San Miguel is very centrally located in Mexico, which makes it a perfect base for day trips to fascinating sites and cities throughout the area.
We highly recommend spending a little extra time visiting the many fascinating sites and cities around San Miguel. Whether you have one or four extra days for exploration further afield, check out a few of the options below.
Colonial Guanajuato rivals San Miguel for the title of “Mexico’s Most Beautiful City.” Situated in a picturesque valley surrounded by the Sierra de Guanajuato mountains just 1.5 hours from San Miguel, Guanajuato is filled with dreamy pastel colored houses that seem to tumble down the surrounding hills. Enjoy a variety of interesting sites, including the Diego Rivera Museum, the fascinatingly morbid Mummy Museum, the El Nopal Mine, and the stunning 17th century Basilica. There’s so much to see and do in this city, we recommend staying overnight. Check out recommended accommodation options here.
To reach Guanajuato, consider hiring full-day taxi or a private guide (see Resources section). Alternatively, take a comfortable first class Primera Plus or ETN bus directly from San Miguel for less than $10 each way.
Lovely little Dolores Hidalgo is a small town with a big history: the Mexican Independence movement began here when, in 1810, the legendary priest Miguel Hidalgo rang the church bells and issued the “Grito de Independencia.” Today, you can visit the beautifully preserved Church of the Grito, where the declaration of Independence was made, while the excellent Independence Museum offers an unparalleled glimpse into Mexico’s past.
Interestingly, Dolores Hidalgo is also famous for its fabulous (and bizarre!) ice cream flavor tradition; think: octopus, chili, shrimp, tequila, or avocado…just to name a few! Visit one of the many street vendors along Calle Puebla, or check out Flor de Dolores ice cream shop.
And, as if all of this history and quirkiness weren’t enough – Dolores Hidalgo is also the birthplace of beautiful Talavera tile and ceramics. This iconic tile can is now exported throughout Mexico (and the world!) – but you can visit several factories directly for great prices. Check out Azulejos Talavera Cortés or one of the many shops along Calle Puebla.
Dolores Hidalgo is near many other fabulous sites, so it makes a great stop on your way to or from Cuna de Tierra vineyard, La Gruta Hot Springs or the beautiful Atotonilco Santuario. Check out the itineraries section for suggestions.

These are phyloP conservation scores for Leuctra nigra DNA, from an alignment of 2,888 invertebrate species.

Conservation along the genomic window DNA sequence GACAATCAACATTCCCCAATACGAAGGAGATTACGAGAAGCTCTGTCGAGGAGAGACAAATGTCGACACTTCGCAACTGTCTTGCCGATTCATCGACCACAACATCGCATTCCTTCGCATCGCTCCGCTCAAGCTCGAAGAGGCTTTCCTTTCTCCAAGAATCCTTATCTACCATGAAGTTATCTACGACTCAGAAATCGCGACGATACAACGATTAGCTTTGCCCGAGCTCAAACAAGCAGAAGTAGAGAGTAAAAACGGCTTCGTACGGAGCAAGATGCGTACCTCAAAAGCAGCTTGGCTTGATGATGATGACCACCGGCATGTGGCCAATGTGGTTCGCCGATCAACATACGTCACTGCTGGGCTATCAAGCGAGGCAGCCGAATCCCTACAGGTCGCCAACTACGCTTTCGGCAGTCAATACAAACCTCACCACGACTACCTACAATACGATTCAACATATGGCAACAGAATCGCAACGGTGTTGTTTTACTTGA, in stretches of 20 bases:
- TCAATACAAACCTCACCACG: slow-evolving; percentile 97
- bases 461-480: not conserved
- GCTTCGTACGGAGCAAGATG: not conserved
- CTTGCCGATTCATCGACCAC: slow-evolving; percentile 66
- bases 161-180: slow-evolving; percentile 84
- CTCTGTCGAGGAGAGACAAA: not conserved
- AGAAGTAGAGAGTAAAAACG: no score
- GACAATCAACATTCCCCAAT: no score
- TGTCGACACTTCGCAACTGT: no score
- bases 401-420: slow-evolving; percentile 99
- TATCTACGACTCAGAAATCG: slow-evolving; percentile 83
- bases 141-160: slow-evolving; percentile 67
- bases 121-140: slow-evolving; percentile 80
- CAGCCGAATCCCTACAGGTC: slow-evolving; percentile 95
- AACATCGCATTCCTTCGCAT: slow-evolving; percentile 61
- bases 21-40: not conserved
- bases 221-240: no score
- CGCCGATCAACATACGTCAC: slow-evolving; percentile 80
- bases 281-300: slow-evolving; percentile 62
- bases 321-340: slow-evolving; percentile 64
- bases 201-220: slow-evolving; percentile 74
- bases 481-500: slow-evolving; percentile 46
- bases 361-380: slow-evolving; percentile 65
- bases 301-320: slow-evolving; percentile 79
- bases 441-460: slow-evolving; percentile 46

Dolores Hidalgo is best reached from San Miguel by taxi (approximately $24 RT).
Quite possibly one of the most mysterious and magical places in Mexico, the ghost town of Pozos was once a viable silver mining town in the late 19th century. Explore abandoned mines, chapels and incredible stone architecture – all in the company of the resident Pozos goats! The surrounding town has been recently revived and is now home to a growing number of quaint art galleries, restaurants, and a few charming hotels.
Pozos is approximately 30 miles from San Migeul; the easiest way to reach the town is by organized tour (see Resources section). Alternatively, consider hiring a private car or taxi for approximately $40-75 total for three to four hours round trip.
Although Querétaro is sometimes maligned as less beautiful than its colonial cousins San Miguel and Guanajuato, the city’s stunning, UNESCO world heritage recognized Centro is filled with clean pathways, a stunningly well-preserved aqueduct, lovely colonial architecture, high-end boutique hotels, lively green plazas, and fascinating cathedrals.
However, the one of the most appealing reasons to visit Querétaro is its proximity to many excellent natural and historical sites nearby. Check out the Peña de Bernal – the second largest freestanding monolith in the world, or hike to plunging waterfalls or verdant canyons with EXXI Mexico. Alternatively, take a quick trip to colonial, cobblestoned Tequisquiapan to enjoy a relaxing dip in the local thermal springs, or an adventurous peek into the local opal mines. Tequisquiapan is also famous for its cheese – visit the Vaca Feliz (Happy Cow) for a seriously delicious afternoon break.
Additionally, the Querétaro area has a prominent wine-producing tradition, specializing in sparkling wines. Most vineyards in the region are found at an altitude of 6,500 feet (2,000 meters); the most well-known winery in the region is the famous Freixenet, though La Redonda winery and La Hondonada Ranch are also highly recommended wine destinations.
With so much to do in the Querétaro area, consider staying overnight at one of these recommended hotels.
Querétaro is approximately 1 hour from San Miguel, and can be easily reached by taxi – expect to spend around $25-35 US each way.